Patients should consult with an audiologist about which hearing aid is most suitable for them. Buying a hearing aid without a medical consultation is discouraged because hearing specialists need to evaluate the type of hearing loss before recommending a type of hearing aid. Furthermore, many states require a medical evaluation before the purchase of a hearing aid.
Hearing aids are an alternative to medical or surgical treatment for hearing loss. They function by amplifying sound and stimulating nerve cells in the inner ear, which then sends signals to the brain for processing.
Generally hearing aids consist of four main parts:
- A microphone to pick up sound
- An amplifier to increase the volume of the sound
- A receiver/speaker to send the sound into the ear
- A battery to power the parts
Hearing aids differ in size, shape, design, volume control and special features. They also can be worn in one or both ears. Audiologists help patients pick hearing aids that accommodate their listening needs, comfort and lifestyles.
There are three main styles of hearing aids:
- In the ear aids- These aids fill the outer part of the ear and are relatively large and visible. They are suited for people with mild to severe hearing loss. The battery lasts longer than in those of smaller hearing aids.
- In the canal/completely in the canal aids- This aid fits directly in the ear canal. It works best for people with mild to moderate hearing loss. It is very small and barely visible. Because of its size, it comes with a remote to change the settings. The battery does not last as long as the batteries in other aids.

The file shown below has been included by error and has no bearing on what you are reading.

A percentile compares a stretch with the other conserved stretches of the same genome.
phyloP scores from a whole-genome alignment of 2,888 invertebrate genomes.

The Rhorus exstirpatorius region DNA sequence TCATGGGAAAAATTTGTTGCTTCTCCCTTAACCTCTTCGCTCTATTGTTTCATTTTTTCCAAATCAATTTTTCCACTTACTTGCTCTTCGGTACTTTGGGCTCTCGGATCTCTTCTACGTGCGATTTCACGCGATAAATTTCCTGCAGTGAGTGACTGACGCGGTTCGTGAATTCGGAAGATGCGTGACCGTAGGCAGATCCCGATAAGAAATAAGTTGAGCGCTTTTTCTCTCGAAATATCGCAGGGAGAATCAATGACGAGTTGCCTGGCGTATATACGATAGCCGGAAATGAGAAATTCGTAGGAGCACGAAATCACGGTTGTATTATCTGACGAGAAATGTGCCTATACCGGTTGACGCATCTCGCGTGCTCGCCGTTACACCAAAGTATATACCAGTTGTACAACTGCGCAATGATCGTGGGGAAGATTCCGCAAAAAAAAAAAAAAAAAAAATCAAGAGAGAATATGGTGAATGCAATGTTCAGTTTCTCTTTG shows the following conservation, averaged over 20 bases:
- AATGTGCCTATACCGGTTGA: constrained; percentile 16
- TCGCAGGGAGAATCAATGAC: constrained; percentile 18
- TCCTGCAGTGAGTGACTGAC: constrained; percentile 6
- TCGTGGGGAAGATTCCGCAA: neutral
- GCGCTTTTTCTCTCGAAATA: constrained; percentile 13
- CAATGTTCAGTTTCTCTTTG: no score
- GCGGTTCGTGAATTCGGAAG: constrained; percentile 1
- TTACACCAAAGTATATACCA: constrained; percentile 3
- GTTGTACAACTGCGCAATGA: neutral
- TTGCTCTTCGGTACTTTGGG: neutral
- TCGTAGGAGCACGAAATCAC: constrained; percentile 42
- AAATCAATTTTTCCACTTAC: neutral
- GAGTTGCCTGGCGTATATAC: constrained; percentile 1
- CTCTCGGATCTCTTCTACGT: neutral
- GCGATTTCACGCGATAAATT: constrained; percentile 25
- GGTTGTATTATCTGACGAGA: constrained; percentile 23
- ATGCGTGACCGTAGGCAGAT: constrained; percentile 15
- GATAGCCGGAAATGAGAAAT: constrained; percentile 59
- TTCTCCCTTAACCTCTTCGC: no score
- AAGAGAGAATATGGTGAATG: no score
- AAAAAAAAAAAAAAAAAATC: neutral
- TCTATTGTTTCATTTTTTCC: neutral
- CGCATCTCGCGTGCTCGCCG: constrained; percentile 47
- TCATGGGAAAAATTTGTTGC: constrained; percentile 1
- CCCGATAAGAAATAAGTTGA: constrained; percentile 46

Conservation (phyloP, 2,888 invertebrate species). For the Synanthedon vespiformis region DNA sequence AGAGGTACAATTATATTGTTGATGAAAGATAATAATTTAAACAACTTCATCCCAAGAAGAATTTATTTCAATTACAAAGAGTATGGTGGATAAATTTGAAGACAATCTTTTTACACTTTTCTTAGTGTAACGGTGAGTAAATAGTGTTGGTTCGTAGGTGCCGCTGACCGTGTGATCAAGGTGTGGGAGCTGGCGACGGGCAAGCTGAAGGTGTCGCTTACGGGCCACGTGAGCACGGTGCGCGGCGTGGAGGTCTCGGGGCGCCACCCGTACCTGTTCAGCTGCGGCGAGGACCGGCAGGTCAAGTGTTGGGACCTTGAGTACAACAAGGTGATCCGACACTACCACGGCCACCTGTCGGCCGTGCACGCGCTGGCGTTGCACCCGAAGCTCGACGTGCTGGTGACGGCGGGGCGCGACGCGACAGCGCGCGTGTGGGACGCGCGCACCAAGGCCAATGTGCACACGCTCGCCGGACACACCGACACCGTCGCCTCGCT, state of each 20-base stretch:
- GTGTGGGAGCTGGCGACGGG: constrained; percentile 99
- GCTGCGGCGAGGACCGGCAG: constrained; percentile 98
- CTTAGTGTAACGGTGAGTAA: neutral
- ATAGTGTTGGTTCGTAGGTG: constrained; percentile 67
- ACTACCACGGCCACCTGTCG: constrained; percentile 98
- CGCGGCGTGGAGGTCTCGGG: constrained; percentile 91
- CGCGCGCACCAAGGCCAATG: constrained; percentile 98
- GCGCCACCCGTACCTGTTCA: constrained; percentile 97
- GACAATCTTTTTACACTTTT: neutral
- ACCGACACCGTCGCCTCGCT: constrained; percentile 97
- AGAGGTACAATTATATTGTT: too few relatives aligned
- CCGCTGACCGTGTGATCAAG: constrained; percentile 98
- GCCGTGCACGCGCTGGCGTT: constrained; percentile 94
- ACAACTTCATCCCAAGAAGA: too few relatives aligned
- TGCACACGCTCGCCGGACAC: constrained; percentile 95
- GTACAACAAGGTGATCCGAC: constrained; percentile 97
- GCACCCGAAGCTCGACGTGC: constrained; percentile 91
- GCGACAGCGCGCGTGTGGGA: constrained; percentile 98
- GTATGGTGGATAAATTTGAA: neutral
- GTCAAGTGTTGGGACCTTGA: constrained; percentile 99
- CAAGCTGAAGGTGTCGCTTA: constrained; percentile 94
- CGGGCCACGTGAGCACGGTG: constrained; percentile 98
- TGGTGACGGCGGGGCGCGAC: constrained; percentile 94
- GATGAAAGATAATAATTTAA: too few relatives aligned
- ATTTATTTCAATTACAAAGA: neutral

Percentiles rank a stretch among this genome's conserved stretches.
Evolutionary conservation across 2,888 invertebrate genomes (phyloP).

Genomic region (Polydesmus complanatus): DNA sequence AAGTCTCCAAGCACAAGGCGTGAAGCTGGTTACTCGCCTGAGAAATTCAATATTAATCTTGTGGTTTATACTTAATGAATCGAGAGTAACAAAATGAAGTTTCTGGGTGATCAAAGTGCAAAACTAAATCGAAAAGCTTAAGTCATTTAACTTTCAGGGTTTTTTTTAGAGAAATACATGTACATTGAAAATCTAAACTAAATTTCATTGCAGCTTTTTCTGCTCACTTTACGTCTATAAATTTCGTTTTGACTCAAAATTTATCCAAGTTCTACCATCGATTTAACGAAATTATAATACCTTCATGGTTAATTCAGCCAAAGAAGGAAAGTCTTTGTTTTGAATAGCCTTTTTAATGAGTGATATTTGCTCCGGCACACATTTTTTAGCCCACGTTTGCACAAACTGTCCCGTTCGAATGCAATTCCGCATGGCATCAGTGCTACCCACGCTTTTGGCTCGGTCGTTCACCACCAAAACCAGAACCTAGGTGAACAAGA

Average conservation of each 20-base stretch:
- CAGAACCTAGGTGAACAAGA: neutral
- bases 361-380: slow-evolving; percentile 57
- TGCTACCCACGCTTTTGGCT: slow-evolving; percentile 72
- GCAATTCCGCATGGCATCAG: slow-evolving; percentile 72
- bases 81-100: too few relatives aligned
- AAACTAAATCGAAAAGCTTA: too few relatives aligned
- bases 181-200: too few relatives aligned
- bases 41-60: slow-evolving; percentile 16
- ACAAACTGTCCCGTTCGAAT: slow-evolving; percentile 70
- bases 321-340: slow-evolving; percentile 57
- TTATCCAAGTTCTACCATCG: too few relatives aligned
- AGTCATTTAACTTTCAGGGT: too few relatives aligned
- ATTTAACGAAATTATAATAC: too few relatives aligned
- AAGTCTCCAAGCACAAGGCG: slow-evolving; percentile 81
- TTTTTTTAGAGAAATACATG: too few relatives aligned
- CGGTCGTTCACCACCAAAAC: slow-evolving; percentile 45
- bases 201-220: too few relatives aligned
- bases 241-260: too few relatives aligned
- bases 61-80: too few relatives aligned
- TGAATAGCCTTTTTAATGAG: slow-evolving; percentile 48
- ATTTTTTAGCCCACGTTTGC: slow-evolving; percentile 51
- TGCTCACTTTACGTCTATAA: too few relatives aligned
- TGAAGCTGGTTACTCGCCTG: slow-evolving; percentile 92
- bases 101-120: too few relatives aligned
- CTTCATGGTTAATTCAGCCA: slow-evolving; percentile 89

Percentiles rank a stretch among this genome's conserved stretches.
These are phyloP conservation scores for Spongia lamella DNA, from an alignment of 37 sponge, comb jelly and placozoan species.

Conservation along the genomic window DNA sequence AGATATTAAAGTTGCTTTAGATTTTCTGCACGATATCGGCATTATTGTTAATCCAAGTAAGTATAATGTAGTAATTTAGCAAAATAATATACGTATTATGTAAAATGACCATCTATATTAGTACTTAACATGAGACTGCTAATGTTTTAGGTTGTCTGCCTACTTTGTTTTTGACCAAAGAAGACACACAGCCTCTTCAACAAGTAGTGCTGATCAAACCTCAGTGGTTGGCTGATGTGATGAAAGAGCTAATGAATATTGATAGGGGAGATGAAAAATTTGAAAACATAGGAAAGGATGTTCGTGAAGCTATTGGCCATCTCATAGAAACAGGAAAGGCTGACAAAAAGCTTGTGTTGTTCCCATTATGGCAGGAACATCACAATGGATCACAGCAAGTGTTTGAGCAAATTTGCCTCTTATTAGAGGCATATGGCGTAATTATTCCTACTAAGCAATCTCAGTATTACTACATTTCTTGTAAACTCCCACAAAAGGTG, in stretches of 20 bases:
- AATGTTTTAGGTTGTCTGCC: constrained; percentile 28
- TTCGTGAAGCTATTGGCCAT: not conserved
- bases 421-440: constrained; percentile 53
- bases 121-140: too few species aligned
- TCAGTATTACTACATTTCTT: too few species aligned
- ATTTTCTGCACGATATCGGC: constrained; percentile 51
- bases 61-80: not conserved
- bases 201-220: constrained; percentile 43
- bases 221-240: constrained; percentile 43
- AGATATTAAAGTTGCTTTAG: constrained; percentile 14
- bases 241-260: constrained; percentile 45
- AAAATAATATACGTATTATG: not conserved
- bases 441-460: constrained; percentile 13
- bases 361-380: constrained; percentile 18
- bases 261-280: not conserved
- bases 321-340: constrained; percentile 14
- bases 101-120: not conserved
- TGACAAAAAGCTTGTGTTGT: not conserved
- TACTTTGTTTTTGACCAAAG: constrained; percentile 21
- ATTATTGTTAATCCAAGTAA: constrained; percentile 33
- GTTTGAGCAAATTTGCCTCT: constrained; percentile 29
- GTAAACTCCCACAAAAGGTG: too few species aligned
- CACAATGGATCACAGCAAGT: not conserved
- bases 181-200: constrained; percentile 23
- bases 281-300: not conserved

- Behind the ear aids- The electronics of this aid rest in a case behind the ear. A clear tube reaches over the ear to connect the electronic case with an earmold, which sits inside the ear. This aid is quite visible, but it accommodates mild, moderate, and severe hearing loss. It is also recommended for children because it is easy to handle and suited for ear growth.
Hearing aids also differ based on what special features they offer. Some aids are made with a telephone setting that allows users to hear better on the phone by eliminating the surrounding sound, so that the user only picks up on sound coming from the phone. Also, aids with direct-audio input capability allow users to plug their aids into electronic devices, such as a TV or CD player.
- Accent Modification, Accent Reduction
- Adult Aural Rehabilitation
- Apraxia of Speech in Adults
- Apraxia of Speech in Children
- Assistive Technology
- Auditory Processing Disorders
- Aural Rehabilitation for the Treatment of Speech Disorders in Children
- Hearing Aids for Children
- Cochlear Implants
- Hearing Aids
- Hearing Loss in Adults
- Hearing Loss in Children
- Hearing Protection
- Language-Based Learning Disabilities
- Speech Sound Disorders
- Traumatic Brain Injury
- Voice Disorders